Today’s guest post is by Julia Monroe Martin, a writer I met on Twitter just a few months ago. I was so happy when Julia emailed me this post, about the power of blogging and Twitter to build not just an author platform, but real friendships and connections. It seemed such an appropriate topic, considering the friendship she and I have developed online in such a short time!
In short, I had no idea what I was getting into. It was only after I started blogging I found out that there are approximately 140 million bloggers and at least 175 million tweeters. I’m glad I found out after I started—or I may never have even tried! Because when I did find out, I wondered: how on earth would anyone ever find me?
But they did find me. More specifically I “met” other writers on Twitter and on blogs, theirs and mine. And somehow—despite the overwhelming numbers—I found myself making connections to people, real people.
When I first started out in blog-tweetland, I had no idea this was possible—or even desirable. Not because of how many people there were, but because I didn’t think it was possible to meet people, to make friends this way. Sure, just like anyone, I have a few friends who have tried Internet dating; I even have a friend or two who found a serious relationship on the Internet, one even got married!
But it never ever occurred to me that through blogging and tweeting I’d meet or want to meet writers I would forge real life friendships with. But I have.
On Twitter there are ten or more writers who I “see” most days: a “kitchen table writing group” (the writers who tell each other to get off Twitter and go write); a bird watching group (we exchange photos of birds); even a weather-watching group. Some friends and I have ongoing jokes—things like #glamorouswriterslife, #rapture, or #chipmunks! I’ve heard from friends about illnesses and injuries, wild animals in their house or on daily runs, pet problems, tornado warnings, children’s illnesses, what’s for dinner, finishing a thesis, and of course how their writing is going. And I’ve seen pictures: of writer’s work areas, of their chairs, of birds and other animals, of flowers and gardens, and vacation spots. Some of these friends and I have broken out of the 140 character limitation on Twitter and moved onto email communication, taking our friendship to yet another level.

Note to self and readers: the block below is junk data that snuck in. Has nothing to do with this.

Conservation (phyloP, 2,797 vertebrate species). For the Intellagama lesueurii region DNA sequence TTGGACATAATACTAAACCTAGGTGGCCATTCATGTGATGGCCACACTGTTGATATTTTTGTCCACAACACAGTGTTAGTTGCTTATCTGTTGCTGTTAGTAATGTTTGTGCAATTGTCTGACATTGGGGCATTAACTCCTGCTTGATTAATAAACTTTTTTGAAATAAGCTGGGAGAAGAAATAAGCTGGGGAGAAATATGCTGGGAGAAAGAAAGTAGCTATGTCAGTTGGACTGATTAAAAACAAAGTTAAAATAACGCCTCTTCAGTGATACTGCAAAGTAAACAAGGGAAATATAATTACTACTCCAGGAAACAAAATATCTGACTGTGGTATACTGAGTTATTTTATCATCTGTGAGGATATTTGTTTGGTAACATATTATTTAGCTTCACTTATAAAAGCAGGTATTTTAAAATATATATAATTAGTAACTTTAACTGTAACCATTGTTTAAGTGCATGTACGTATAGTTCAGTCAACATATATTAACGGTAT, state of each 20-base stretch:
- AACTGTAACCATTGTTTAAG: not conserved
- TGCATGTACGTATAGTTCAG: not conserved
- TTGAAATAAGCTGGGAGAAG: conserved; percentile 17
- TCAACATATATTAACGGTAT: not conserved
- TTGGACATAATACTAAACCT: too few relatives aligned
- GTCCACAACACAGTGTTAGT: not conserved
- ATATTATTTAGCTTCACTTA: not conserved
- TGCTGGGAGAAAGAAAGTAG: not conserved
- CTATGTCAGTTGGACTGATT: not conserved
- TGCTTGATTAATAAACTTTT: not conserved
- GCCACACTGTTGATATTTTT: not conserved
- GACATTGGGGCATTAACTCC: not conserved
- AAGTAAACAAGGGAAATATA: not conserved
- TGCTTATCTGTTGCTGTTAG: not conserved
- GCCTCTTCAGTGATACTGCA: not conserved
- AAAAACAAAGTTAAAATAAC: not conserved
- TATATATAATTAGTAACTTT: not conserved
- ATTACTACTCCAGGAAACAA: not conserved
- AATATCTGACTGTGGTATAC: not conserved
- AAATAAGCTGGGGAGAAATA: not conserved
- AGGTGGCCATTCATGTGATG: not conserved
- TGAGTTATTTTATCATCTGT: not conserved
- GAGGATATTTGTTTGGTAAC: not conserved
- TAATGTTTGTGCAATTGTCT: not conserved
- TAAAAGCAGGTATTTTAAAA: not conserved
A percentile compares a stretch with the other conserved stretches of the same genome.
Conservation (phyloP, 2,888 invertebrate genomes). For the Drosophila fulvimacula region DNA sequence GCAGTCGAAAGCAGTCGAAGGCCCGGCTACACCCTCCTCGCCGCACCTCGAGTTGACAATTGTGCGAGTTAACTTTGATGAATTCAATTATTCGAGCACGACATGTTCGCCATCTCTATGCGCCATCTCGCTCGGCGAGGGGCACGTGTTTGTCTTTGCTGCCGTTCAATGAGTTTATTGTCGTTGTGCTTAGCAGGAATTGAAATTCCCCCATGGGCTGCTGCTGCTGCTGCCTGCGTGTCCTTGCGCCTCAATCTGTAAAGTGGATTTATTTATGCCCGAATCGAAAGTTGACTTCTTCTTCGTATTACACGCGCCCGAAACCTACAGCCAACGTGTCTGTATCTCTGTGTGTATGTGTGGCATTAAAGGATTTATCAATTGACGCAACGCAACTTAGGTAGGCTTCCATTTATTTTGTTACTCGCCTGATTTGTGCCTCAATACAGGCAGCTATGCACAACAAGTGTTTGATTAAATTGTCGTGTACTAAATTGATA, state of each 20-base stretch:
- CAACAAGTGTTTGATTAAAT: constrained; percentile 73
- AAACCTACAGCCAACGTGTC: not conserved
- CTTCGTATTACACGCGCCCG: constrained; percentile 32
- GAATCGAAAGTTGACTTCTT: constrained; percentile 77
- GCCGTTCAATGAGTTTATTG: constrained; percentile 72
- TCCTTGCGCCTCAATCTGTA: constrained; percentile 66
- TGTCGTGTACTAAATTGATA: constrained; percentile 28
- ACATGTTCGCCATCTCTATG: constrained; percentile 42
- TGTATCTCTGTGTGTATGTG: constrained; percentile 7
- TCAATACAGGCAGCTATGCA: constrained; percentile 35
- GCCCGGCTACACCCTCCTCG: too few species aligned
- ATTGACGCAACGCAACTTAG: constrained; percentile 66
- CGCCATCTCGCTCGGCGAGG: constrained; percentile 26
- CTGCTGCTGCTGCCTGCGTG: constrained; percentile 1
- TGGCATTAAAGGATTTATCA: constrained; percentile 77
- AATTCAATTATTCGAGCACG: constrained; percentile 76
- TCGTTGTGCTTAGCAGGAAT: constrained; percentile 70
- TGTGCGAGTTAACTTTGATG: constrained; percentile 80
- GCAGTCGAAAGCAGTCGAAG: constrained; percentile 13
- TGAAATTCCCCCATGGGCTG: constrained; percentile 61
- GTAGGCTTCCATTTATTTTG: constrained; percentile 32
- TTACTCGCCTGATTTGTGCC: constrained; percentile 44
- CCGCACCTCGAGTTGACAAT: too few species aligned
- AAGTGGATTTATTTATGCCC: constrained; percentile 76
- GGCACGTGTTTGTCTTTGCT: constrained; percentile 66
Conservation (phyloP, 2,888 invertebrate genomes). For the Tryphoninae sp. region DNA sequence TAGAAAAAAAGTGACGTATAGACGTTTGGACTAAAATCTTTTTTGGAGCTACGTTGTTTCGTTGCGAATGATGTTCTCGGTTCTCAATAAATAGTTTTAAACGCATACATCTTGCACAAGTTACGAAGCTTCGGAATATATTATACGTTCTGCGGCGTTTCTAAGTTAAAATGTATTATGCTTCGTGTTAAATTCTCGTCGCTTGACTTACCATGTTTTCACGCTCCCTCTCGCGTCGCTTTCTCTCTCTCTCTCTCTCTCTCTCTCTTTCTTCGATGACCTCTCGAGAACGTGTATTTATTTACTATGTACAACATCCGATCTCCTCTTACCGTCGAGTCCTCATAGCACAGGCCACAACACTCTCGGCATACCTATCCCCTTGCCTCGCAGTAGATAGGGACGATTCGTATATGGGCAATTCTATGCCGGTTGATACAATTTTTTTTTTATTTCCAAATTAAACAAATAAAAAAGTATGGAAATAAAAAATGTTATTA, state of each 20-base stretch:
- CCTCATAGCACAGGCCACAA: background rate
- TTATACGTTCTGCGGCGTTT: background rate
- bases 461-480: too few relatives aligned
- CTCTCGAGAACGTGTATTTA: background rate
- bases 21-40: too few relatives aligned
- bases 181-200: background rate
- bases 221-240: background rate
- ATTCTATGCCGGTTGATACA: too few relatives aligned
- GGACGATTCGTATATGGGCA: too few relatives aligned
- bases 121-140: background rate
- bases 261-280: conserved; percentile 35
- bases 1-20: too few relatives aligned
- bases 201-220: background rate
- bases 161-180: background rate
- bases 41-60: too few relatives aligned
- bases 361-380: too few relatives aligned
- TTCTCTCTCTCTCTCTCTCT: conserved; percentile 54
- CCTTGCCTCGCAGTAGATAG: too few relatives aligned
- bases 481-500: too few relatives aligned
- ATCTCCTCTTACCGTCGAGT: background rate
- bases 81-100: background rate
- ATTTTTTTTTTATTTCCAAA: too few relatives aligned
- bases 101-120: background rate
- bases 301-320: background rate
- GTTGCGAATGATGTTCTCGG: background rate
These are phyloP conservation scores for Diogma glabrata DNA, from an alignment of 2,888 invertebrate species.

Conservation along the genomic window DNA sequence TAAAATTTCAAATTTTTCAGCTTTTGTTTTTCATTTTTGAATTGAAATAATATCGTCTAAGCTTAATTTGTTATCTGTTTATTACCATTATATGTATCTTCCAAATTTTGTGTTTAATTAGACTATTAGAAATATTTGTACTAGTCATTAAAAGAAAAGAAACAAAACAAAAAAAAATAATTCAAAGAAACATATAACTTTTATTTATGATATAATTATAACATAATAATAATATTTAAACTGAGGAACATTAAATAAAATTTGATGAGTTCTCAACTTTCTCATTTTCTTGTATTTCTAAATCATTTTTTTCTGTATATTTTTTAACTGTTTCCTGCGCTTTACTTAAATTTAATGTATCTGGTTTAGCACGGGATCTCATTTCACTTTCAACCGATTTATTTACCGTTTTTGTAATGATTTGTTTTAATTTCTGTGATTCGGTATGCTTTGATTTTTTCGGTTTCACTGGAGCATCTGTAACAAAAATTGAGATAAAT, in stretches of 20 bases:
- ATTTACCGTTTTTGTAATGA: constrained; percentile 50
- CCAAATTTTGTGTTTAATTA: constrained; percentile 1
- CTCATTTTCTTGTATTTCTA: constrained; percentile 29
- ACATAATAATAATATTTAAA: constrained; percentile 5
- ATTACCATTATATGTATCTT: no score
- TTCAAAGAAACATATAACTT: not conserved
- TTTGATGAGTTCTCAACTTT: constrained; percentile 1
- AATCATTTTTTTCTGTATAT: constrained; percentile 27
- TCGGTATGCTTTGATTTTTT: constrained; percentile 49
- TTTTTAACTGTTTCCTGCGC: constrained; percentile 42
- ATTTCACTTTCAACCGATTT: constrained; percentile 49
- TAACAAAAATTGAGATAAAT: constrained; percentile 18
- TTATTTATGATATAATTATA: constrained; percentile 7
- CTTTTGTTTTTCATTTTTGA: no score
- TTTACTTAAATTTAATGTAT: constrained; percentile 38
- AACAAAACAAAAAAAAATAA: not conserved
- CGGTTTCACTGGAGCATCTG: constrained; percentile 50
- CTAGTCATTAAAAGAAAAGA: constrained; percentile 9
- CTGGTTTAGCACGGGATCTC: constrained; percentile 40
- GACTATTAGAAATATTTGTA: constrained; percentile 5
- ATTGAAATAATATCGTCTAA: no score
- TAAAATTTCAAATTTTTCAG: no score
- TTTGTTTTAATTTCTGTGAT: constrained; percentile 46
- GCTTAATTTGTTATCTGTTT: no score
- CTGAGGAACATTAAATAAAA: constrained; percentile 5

On my RSS feed, I have a “daily list” of blogs I make sure to check every day. I want to know if one of these bloggers has posted something new. And what I look forward to most with my own blog are the comments: reinforcing writer ties and meeting new writing friends.
But it’s even more than that. If I don’t “see” someone on Twitter for a few days, I start to wonder—then may actually worry. Where are they? Is everything okay? If they haven’t tweeted or blogged as often as usual, I might send them an @ tweet or even a direct message. Some friends let me (and others) know if they’ll be out of town—so we don’t worry!
The truth is, my writer’s platform is coming along nicely: I’m building a following. But that? That’s become the icing on the cake. To my surprise I discovered the much more important hidden gem in blogging and tweeting—against the incredible numbers game—I’ve made human connections, and I’m building friendships and relationships with other writers!
What kind of relationships have you built with Twitter and through blogging? Is this as important to you as it is to me?
Julia Munroe Martin lives in an old house on the coast of Maine. She has a degree in journalism and works as a business and technical freelance writer in the private, public, and nonprofit sectors. She also writes fiction and creative nonfiction and a blog at www.wordsxo.com (which roughly translated means “love of words”). She started her blog to get herself writing everyday and as an experiment to see if she liked it–which she does, especially the part where she meets new writers like Natalia!
photo credit: garryknight